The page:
Farm lettings

As an organisation, we own 255,000 ha of land in England, Wales and Northern Ireland. 60 per cent of this land is let out in the form of whole farms.
We rely on hundreds of farm tenants to manage our land in ways that support our environmental and aesthetic aims.

Vacant farms, land, or other farming opportunities such as share farming, contract farming and conservation grazing partnerships come up occasionally, and these are usually advertised in the national farming press.

Current opportunities:
Find out if there are any of our farm tenancies available

We want to support sustainable agriculture and ensure that there are enthusiastic and skilled people involved with farming for generations to come. Between 2006 and 2009 we worked with Barclays Bank on a project to deliver integrated skills development and vocational training to the Trust’s 2,000 tenant farmers, new entrants to farming and the Trust’s farm advisors.

New to farming? Here our our top tips for making a successful application...


    Understand yourself

    Tenant farmer inspecting crop

    What are your objectives, strengths and weaknesses? What motivates you? Why do you want this farm? Do your skills and knowledge match the tenant profile/letting particulars for the farm? By being honest with yourself from the start it will save time and energy applying for a farm that is not suitable for you.

    Understand the Trust

    One of our tenant farms

    The Trust is a diverse organisation. If you want to be a farming partner you should understand, and preferably share, its aims. For instance, a true and demonstrable commitment to the natural environment is crucial.

    Understand the farm

    Welsh Black cow and calf standing in a meadow

    Why does the Trust own the farm and what is important about it? Answering this key question will help you understand the type of management we would like to see. Read the Whole Farm Plan, if available, and take time to walk around and get a really good feel for the place.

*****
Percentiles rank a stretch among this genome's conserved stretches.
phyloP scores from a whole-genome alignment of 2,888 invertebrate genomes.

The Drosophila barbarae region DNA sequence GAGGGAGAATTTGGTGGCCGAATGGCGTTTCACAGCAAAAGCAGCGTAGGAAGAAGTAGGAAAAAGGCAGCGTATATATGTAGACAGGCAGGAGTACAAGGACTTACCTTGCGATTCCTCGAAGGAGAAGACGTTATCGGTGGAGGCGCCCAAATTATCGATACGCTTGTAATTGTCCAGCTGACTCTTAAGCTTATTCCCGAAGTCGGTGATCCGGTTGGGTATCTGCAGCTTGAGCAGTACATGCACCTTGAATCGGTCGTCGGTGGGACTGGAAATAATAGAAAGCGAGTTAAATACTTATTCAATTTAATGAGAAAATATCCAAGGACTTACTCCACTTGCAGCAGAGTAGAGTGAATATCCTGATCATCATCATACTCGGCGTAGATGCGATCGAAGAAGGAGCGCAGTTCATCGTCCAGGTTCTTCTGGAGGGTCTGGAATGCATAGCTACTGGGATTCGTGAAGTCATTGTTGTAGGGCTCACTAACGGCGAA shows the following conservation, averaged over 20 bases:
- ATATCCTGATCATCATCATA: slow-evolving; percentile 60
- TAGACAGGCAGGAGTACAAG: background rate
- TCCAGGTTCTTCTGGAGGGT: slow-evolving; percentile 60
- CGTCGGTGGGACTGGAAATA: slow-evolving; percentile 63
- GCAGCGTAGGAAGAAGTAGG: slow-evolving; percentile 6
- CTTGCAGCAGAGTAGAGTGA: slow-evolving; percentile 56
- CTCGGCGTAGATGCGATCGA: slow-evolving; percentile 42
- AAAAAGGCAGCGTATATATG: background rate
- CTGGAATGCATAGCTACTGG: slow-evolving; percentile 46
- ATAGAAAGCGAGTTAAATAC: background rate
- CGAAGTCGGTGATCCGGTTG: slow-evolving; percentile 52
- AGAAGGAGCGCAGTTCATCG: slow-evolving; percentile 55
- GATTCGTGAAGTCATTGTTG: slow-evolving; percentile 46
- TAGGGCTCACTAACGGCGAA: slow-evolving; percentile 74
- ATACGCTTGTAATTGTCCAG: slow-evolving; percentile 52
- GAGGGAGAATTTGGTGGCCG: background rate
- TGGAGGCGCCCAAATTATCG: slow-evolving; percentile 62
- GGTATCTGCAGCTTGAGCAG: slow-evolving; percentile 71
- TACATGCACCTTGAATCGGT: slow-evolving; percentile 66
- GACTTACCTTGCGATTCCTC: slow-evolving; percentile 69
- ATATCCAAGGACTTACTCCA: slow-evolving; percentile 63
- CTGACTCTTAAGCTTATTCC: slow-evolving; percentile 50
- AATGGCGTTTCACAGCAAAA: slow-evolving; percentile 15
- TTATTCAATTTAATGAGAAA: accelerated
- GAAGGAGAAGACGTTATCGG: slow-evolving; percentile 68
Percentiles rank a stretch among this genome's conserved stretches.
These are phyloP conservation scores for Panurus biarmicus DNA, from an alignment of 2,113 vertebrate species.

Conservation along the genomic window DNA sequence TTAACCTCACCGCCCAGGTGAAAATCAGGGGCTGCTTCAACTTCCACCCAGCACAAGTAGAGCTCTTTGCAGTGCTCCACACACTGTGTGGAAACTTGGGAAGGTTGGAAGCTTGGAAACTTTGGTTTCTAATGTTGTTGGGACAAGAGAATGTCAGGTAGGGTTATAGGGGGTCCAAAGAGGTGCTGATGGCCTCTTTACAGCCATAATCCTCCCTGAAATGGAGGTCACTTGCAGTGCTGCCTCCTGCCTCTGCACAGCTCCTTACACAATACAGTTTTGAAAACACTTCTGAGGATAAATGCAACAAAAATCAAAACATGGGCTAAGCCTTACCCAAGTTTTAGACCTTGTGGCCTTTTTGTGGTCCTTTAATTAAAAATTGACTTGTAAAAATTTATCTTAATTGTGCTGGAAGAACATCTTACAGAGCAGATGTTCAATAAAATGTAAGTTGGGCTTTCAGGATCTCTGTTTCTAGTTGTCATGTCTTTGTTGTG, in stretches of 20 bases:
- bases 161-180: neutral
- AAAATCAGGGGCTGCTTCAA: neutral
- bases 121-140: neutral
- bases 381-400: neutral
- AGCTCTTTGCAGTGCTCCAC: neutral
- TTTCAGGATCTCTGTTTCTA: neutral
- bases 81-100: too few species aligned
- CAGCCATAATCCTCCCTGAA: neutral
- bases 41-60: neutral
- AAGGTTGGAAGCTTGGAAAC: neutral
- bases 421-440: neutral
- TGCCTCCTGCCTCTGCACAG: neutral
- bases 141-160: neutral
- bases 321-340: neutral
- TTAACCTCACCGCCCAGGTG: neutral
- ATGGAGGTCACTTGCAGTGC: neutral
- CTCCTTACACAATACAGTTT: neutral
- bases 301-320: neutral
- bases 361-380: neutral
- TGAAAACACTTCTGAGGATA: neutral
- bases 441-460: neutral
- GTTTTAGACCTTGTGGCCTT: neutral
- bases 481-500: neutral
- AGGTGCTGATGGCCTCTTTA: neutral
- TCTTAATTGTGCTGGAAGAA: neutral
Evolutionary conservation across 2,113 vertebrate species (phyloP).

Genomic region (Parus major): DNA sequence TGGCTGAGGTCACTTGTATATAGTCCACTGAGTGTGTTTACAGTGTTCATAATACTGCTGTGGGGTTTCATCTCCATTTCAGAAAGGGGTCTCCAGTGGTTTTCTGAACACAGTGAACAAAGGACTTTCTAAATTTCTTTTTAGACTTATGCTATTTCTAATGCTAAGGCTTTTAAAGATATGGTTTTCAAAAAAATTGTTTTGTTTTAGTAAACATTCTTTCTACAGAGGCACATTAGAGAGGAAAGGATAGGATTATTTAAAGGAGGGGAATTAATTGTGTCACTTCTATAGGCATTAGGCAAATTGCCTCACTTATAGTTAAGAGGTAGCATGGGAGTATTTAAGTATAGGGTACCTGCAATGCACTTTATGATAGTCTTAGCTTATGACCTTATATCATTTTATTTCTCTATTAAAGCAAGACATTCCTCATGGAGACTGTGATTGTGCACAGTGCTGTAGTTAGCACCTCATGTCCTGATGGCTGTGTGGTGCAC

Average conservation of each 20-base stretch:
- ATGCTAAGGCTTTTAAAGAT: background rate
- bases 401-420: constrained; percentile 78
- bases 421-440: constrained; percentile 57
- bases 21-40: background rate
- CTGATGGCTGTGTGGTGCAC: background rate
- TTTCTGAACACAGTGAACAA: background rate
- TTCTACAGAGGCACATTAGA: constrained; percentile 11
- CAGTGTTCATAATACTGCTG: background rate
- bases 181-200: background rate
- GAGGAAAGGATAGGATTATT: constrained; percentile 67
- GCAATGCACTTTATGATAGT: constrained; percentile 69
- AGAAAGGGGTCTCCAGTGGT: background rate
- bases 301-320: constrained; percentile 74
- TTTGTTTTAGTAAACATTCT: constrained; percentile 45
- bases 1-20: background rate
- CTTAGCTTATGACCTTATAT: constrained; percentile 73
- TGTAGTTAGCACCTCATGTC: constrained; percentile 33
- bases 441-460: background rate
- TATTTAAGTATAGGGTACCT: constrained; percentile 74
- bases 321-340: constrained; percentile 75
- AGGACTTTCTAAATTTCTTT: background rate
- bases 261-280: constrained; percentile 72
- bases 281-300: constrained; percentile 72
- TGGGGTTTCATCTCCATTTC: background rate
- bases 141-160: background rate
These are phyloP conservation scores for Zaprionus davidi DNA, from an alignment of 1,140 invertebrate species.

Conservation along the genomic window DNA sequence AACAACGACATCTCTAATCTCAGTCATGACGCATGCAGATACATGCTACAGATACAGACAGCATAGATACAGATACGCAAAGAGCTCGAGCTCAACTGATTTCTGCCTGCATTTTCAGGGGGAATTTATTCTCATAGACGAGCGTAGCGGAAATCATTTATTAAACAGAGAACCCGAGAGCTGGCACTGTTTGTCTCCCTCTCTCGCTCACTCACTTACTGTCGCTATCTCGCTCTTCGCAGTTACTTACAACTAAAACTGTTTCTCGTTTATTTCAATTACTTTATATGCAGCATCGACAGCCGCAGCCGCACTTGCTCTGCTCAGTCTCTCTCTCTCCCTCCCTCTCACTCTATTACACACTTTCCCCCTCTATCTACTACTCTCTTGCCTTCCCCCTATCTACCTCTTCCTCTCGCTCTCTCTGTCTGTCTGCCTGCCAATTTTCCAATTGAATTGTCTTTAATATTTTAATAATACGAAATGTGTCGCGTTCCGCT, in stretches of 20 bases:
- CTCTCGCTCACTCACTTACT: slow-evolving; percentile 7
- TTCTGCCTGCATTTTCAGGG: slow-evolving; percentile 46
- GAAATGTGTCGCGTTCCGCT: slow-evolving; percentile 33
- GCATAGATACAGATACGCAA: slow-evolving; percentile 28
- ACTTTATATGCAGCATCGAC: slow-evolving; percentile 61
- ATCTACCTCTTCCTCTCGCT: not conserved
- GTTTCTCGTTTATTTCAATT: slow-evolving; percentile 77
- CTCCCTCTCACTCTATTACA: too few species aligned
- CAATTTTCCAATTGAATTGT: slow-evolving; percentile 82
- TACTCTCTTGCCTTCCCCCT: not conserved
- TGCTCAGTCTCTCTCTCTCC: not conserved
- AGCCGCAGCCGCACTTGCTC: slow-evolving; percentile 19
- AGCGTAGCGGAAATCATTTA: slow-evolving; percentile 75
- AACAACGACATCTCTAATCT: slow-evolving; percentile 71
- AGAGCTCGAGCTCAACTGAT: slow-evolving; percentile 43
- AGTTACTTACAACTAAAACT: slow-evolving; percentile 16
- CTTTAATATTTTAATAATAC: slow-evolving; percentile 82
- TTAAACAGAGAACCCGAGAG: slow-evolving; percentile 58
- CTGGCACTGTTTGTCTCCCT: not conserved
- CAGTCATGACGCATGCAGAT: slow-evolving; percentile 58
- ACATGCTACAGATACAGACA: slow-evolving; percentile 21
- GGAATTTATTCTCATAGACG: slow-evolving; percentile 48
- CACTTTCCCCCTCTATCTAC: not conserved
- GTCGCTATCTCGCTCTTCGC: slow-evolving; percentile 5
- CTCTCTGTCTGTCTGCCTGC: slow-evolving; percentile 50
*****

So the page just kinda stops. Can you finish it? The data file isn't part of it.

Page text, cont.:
Sell yourself

    See the tractors and machinery on a working hill farm

    From the moment you walk on to the farm on viewing day, to the application form, business plan and interview, you should sell yourself by showing good communication skills and a positive approach. Ask questions and don’t hide your skills and enthusiasm under a bushel.

    Take your time

    A field of Winter Wheat at Step Farm, Buscot.

    Don’t rush the form filling. You might be a brilliant farmer but if your application is poor you might not shine through.

    Do the maths

    Talking to the farmer about sheep and farming on a school visit

    We want your business to succeed. We expect to see thorough business plans that have been well thought out and are realistic. Don’t fool yourself and over-estimate viability and rental value and so on, as the business will fail in the medium term. If you have used an agent to develop a business plan on your behalf make sure you fully understand the figures they have produced. We WILL probe your figures.

    Prepare for the interview

    Dilapidated entrance to a Mose House Farm building in the Dudmaston Estate.

    Most applicants have limited experience of formal interviews. If your application and business plan are good you may be selected for interview by a Trust panel which is likely to consist of the Property Manager, Rural Surveyor and Farm and Countryside Adviser. Make sure you prepare thoroughly and practise.

    Keep trying

    Arwyn Owen, Farm Manager, with sheep and sheep dog on Hafod Y Llan farm, Snowdonia, Wales.


    Farm lettings are very competitive. If you don’t succeed at the first attempt then find out what you could improve on and try again when the right opportunity arises. Where tenancy opportunities are sparse consider other options such as joint ventures, contract farming and taking grazing on short term grazing lets to get your foot in the door.

    Keep learning

    Farmer silhouetted in the gate on the estate at Llanerchaeron

    Learning is a continuous process. Regularly assess the skills and knowledge you possess and seek further training and hands-on experience where needed. If you haven’t got enough environmental or farming experience consider volunteer work or find a suitable mentor. It is useful to summarise your skills and ensure you have copies of any qualifications you have achieved that may be relevant to your application.

    Ask for help

    Close up of a Jacob sheep at Arlington Court, Devon


    There are many organisations who offer help with training and personal development such as Fresh Start, Lantra and local colleges. Private consultancies and land agency firms can also assist with farm finding and applications.